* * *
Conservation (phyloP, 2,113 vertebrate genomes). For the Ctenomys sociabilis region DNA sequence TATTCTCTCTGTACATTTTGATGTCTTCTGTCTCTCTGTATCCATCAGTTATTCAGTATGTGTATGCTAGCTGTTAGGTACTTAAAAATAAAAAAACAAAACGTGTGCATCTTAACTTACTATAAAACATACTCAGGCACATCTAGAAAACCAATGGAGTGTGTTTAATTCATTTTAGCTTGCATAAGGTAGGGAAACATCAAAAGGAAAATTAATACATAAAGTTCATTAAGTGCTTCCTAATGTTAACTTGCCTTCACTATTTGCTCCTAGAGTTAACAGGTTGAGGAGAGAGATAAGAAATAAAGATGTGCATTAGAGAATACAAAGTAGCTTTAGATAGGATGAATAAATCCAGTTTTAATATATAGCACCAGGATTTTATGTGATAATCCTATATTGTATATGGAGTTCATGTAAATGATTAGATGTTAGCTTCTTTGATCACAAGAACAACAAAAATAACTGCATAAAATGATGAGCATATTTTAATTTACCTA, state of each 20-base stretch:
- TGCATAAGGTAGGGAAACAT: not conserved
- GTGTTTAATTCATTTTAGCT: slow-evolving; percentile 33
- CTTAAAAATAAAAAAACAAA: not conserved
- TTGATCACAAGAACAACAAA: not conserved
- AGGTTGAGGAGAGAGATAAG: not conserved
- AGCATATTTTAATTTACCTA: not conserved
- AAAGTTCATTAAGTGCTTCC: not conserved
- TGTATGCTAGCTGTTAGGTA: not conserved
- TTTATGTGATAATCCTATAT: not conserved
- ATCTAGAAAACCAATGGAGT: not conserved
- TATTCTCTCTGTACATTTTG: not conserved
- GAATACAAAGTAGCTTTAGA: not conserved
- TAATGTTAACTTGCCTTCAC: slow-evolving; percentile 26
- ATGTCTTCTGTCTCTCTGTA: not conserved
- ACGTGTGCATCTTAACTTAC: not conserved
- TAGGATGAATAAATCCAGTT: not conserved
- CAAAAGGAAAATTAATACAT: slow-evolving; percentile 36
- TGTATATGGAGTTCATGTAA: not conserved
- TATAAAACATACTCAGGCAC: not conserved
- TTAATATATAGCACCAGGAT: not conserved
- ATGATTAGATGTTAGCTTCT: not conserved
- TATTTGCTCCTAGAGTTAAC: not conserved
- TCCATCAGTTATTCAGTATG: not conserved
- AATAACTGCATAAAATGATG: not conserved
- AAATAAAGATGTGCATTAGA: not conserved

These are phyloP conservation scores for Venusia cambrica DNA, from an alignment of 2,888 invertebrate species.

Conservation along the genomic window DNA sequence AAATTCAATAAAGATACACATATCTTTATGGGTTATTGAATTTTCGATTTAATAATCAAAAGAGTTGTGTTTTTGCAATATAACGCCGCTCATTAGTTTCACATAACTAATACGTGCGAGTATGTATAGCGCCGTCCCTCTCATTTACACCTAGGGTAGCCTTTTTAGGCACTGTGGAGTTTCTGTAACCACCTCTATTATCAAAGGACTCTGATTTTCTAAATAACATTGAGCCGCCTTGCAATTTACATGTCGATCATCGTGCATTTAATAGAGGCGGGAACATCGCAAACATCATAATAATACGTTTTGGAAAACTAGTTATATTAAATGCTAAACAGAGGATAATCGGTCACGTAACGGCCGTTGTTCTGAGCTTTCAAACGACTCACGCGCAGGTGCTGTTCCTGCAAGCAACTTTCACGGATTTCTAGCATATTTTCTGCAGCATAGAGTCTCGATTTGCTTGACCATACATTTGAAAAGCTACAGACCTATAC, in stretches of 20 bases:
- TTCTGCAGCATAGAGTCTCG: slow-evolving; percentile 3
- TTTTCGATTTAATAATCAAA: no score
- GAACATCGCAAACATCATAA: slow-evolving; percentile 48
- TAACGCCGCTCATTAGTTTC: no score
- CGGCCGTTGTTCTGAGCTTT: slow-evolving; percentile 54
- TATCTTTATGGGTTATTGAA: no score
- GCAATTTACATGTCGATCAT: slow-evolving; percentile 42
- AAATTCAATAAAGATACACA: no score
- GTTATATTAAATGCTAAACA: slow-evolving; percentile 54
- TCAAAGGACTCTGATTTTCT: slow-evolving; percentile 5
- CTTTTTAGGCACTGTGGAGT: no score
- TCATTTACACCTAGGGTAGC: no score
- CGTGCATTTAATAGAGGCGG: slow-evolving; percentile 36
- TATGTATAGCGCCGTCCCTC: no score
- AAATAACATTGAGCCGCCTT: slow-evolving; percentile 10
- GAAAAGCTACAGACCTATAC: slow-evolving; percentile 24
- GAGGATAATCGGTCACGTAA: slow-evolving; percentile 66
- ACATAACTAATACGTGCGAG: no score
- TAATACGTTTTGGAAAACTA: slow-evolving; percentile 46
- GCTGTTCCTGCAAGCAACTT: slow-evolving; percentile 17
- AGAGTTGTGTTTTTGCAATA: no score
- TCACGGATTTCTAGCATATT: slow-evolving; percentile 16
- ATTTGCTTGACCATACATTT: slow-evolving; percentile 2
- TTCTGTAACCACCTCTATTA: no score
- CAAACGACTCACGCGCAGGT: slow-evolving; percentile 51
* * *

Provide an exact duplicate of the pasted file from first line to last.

Conservation (phyloP, 2,113 vertebrate genomes). For the Ctenomys sociabilis region DNA sequence TATTCTCTCTGTACATTTTGATGTCTTCTGTCTCTCTGTATCCATCAGTTATTCAGTATGTGTATGCTAGCTGTTAGGTACTTAAAAATAAAAAAACAAAACGTGTGCATCTTAACTTACTATAAAACATACTCAGGCACATCTAGAAAACCAATGGAGTGTGTTTAATTCATTTTAGCTTGCATAAGGTAGGGAAACATCAAAAGGAAAATTAATACATAAAGTTCATTAAGTGCTTCCTAATGTTAACTTGCCTTCACTATTTGCTCCTAGAGTTAACAGGTTGAGGAGAGAGATAAGAAATAAAGATGTGCATTAGAGAATACAAAGTAGCTTTAGATAGGATGAATAAATCCAGTTTTAATATATAGCACCAGGATTTTATGTGATAATCCTATATTGTATATGGAGTTCATGTAAATGATTAGATGTTAGCTTCTTTGATCACAAGAACAACAAAAATAACTGCATAAAATGATGAGCATATTTTAATTTACCTA, state of each 20-base stretch:
- TGCATAAGGTAGGGAAACAT: not conserved
- GTGTTTAATTCATTTTAGCT: slow-evolving; percentile 33
- CTTAAAAATAAAAAAACAAA: not conserved
- TTGATCACAAGAACAACAAA: not conserved
- AGGTTGAGGAGAGAGATAAG: not conserved
- AGCATATTTTAATTTACCTA: not conserved
- AAAGTTCATTAAGTGCTTCC: not conserved
- TGTATGCTAGCTGTTAGGTA: not conserved
- TTTATGTGATAATCCTATAT: not conserved
- ATCTAGAAAACCAATGGAGT: not conserved
- TATTCTCTCTGTACATTTTG: not conserved
- GAATACAAAGTAGCTTTAGA: not conserved
- TAATGTTAACTTGCCTTCAC: slow-evolving; percentile 26
- ATGTCTTCTGTCTCTCTGTA: not conserved
- ACGTGTGCATCTTAACTTAC: not conserved
- TAGGATGAATAAATCCAGTT: not conserved
- CAAAAGGAAAATTAATACAT: slow-evolving; percentile 36
- TGTATATGGAGTTCATGTAA: not conserved
- TATAAAACATACTCAGGCAC: not conserved
- TTAATATATAGCACCAGGAT: not conserved
- ATGATTAGATGTTAGCTTCT: not conserved
- TATTTGCTCCTAGAGTTAAC: not conserved
- TCCATCAGTTATTCAGTATG: not conserved
- AATAACTGCATAAAATGATG: not conserved
- AAATAAAGATGTGCATTAGA: not conserved

These are phyloP conservation scores for Venusia cambrica DNA, from an alignment of 2,888 invertebrate species.

Conservation along the genomic window DNA sequence AAATTCAATAAAGATACACATATCTTTATGGGTTATTGAATTTTCGATTTAATAATCAAAAGAGTTGTGTTTTTGCAATATAACGCCGCTCATTAGTTTCACATAACTAATACGTGCGAGTATGTATAGCGCCGTCCCTCTCATTTACACCTAGGGTAGCCTTTTTAGGCACTGTGGAGTTTCTGTAACCACCTCTATTATCAAAGGACTCTGATTTTCTAAATAACATTGAGCCGCCTTGCAATTTACATGTCGATCATCGTGCATTTAATAGAGGCGGGAACATCGCAAACATCATAATAATACGTTTTGGAAAACTAGTTATATTAAATGCTAAACAGAGGATAATCGGTCACGTAACGGCCGTTGTTCTGAGCTTTCAAACGACTCACGCGCAGGTGCTGTTCCTGCAAGCAACTTTCACGGATTTCTAGCATATTTTCTGCAGCATAGAGTCTCGATTTGCTTGACCATACATTTGAAAAGCTACAGACCTATAC, in stretches of 20 bases:
- TTCTGCAGCATAGAGTCTCG: slow-evolving; percentile 3
- TTTTCGATTTAATAATCAAA: no score
- GAACATCGCAAACATCATAA: slow-evolving; percentile 48
- TAACGCCGCTCATTAGTTTC: no score
- CGGCCGTTGTTCTGAGCTTT: slow-evolving; percentile 54
- TATCTTTATGGGTTATTGAA: no score
- GCAATTTACATGTCGATCAT: slow-evolving; percentile 42
- AAATTCAATAAAGATACACA: no score
- GTTATATTAAATGCTAAACA: slow-evolving; percentile 54
- TCAAAGGACTCTGATTTTCT: slow-evolving; percentile 5
- CTTTTTAGGCACTGTGGAGT: no score
- TCATTTACACCTAGGGTAGC: no score
- CGTGCATTTAATAGAGGCGG: slow-evolving; percentile 36
- TATGTATAGCGCCGTCCCTC: no score
- AAATAACATTGAGCCGCCTT: slow-evolving; percentile 10
- GAAAAGCTACAGACCTATAC: slow-evolving; percentile 24
- GAGGATAATCGGTCACGTAA: slow-evolving; percentile 66
- ACATAACTAATACGTGCGAG: no score
- TAATACGTTTTGGAAAACTA: slow-evolving; percentile 46
- GCTGTTCCTGCAAGCAACTT: slow-evolving; percentile 17
- AGAGTTGTGTTTTTGCAATA: no score
- TCACGGATTTCTAGCATATT: slow-evolving; percentile 16
- ATTTGCTTGACCATACATTT: slow-evolving; percentile 2
- TTCTGTAACCACCTCTATTA: no score
- CAAACGACTCACGCGCAGGT: slow-evolving; percentile 51